The Dangerous North Korea Is Making Moves

Kim Jong-Il, with his passing, is regarded my America as a ruthless dictator who was involved with trying to create dangerous weapons of mass destruction.  His successor, Kim Jong-un, is much like his father and unfortunately for the rest of the world is headed down the same path of nuclear weaponry ambition.  Till the days of his father’s death, Kim Jong-un received important advice concerning military matters.  The question is what were the discussions all about? Who did Kim Jong-il consider enemies and what kind of legacy did he want to leave to the world?  Selected as heir in September 2010, Kim Jung-un is making moves that arereminiscent of his father’s behavior as a general.

The United States’ role as the police officer of the world is a concept that enrages countries like North Korea.  If America can own nuclear weapons why can’t they?  It is a self-explainable question since we are the nation that doesn’t abuse its power for the most part in ways that hurt humanity and destroy democracy.  Kim Jong-il has a history that is not for human rights and it is a scary notion that his protégée is on the warpath building a mighty military.  In a documentary Kim Jong-un threatened to engage in war if any nation intercepted a recent rocket that was being tested.  Extreme decision-making like that makes North Korea a key country to be monitored.  ChristopherHitchens sums up the sad state of North Korea’s affairs in a quote,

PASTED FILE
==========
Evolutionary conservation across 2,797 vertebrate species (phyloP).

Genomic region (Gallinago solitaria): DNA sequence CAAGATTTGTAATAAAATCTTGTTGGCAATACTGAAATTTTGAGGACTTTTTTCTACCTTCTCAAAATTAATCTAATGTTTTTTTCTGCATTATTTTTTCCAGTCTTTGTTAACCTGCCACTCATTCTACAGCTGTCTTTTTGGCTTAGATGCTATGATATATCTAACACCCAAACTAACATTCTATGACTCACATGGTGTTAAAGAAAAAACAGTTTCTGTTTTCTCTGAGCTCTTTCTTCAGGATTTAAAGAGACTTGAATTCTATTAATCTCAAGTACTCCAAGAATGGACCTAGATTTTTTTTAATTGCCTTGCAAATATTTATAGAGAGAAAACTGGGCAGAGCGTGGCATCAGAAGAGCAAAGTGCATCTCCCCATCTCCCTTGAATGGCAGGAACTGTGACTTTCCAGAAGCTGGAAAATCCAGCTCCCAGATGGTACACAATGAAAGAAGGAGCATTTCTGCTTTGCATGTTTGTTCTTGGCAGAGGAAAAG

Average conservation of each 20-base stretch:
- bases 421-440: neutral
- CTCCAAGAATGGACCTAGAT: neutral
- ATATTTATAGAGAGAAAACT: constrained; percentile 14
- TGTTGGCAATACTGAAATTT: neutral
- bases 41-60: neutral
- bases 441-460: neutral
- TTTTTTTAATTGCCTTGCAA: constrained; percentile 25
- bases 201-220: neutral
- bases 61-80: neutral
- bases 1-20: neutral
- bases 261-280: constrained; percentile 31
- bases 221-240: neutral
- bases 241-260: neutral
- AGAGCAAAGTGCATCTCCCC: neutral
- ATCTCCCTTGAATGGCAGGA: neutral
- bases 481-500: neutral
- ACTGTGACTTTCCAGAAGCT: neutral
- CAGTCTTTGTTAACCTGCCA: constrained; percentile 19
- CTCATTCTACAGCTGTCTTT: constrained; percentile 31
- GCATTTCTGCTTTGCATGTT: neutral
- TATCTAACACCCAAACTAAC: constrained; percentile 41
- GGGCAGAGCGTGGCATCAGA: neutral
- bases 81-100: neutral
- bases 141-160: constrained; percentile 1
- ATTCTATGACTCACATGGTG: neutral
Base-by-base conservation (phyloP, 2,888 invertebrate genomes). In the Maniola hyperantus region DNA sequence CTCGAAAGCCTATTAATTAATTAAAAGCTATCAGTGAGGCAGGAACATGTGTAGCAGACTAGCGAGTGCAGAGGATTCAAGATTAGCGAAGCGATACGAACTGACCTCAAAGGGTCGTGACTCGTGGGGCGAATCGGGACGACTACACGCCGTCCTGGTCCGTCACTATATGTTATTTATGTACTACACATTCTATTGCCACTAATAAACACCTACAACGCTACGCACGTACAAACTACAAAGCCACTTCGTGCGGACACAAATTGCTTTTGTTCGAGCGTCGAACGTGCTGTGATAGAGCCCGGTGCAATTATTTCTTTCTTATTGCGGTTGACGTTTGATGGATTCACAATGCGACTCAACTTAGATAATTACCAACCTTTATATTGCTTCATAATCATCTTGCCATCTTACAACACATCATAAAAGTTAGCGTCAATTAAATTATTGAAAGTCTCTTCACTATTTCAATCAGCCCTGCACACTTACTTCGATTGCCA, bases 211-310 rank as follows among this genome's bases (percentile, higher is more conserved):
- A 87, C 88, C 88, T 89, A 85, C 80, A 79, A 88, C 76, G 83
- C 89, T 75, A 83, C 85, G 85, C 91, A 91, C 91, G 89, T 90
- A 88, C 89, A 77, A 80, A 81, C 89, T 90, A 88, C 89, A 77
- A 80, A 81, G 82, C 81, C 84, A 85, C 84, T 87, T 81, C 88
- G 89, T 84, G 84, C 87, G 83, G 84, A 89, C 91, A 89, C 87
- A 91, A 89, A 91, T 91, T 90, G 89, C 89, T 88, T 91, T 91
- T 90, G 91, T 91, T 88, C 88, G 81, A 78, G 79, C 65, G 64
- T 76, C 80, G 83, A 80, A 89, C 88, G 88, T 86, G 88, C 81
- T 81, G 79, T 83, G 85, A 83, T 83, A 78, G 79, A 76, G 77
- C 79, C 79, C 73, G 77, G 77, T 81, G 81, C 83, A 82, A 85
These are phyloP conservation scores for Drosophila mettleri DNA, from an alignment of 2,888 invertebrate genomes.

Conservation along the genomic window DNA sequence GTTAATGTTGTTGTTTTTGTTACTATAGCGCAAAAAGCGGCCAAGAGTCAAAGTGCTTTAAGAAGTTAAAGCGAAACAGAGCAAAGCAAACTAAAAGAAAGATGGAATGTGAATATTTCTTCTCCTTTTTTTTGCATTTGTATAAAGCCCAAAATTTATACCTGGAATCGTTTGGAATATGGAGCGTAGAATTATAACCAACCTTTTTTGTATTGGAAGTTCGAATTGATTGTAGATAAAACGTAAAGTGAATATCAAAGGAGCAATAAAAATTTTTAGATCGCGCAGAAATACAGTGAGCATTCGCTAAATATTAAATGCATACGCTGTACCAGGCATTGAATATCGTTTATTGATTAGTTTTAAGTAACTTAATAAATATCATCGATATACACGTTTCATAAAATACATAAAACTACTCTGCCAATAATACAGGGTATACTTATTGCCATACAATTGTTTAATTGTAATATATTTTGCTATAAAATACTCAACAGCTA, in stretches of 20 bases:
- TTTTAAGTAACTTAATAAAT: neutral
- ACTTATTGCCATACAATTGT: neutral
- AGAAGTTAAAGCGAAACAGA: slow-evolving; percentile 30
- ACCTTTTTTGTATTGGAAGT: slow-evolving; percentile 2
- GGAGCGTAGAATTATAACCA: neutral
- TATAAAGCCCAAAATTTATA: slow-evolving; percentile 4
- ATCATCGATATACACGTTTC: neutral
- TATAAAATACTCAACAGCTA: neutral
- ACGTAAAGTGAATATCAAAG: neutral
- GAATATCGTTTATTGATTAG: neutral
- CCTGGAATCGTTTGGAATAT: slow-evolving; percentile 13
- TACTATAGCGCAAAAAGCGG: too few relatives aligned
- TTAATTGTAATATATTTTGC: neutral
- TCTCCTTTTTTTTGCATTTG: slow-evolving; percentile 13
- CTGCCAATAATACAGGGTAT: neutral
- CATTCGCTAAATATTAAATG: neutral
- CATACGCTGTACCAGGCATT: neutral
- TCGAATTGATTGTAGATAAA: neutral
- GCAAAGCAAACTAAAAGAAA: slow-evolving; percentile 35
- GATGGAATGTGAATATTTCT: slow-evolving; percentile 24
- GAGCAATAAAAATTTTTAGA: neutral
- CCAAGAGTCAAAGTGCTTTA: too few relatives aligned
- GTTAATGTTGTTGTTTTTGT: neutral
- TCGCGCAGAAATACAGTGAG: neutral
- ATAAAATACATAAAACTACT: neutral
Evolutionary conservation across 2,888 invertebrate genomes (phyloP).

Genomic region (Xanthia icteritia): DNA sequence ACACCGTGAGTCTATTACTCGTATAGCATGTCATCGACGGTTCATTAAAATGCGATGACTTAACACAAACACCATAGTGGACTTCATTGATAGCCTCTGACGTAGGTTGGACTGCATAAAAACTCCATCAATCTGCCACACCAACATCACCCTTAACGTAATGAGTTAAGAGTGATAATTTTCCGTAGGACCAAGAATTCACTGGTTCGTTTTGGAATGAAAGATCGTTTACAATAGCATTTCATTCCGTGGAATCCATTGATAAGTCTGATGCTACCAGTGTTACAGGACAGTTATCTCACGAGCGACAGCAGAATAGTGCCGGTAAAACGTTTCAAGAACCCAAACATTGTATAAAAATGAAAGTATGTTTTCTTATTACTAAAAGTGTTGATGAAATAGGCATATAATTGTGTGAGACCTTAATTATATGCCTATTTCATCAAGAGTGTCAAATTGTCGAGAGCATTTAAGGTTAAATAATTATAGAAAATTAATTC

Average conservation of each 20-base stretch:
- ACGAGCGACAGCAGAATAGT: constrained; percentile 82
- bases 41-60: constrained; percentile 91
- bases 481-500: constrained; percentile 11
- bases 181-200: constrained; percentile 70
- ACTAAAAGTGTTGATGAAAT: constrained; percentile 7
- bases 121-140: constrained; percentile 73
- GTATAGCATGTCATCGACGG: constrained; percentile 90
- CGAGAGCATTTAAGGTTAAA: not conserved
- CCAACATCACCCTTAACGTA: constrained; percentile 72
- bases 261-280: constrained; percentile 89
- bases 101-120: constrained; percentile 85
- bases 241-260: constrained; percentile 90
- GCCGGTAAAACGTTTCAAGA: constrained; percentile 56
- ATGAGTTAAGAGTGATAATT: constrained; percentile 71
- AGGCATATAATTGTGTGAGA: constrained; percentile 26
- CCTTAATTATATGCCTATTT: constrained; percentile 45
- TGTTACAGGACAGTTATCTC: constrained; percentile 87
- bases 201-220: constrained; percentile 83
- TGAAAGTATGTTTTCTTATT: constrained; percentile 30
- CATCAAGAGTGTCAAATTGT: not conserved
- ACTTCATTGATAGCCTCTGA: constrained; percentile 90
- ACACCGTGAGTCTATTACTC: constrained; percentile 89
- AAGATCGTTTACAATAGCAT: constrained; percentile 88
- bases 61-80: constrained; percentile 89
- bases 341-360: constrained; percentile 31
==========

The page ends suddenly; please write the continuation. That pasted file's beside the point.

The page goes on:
“Kim Jong Il, incidentally, has been made head of the party and of the army, but the office of the presidency is still ‘eternally’ held by his adored and departed dad, who died on July 8, 1994, at 82. [He was regarded as the “supreme” leader] This makes North Korea the only state in the world with a dead president. What would be the right term for this? A necrocracy? A thanatocracy? A mortocracy? A mausolocracy? Anyway, grimly appropriate for a morbid system so many of whose children have died with grass in their mouths.”


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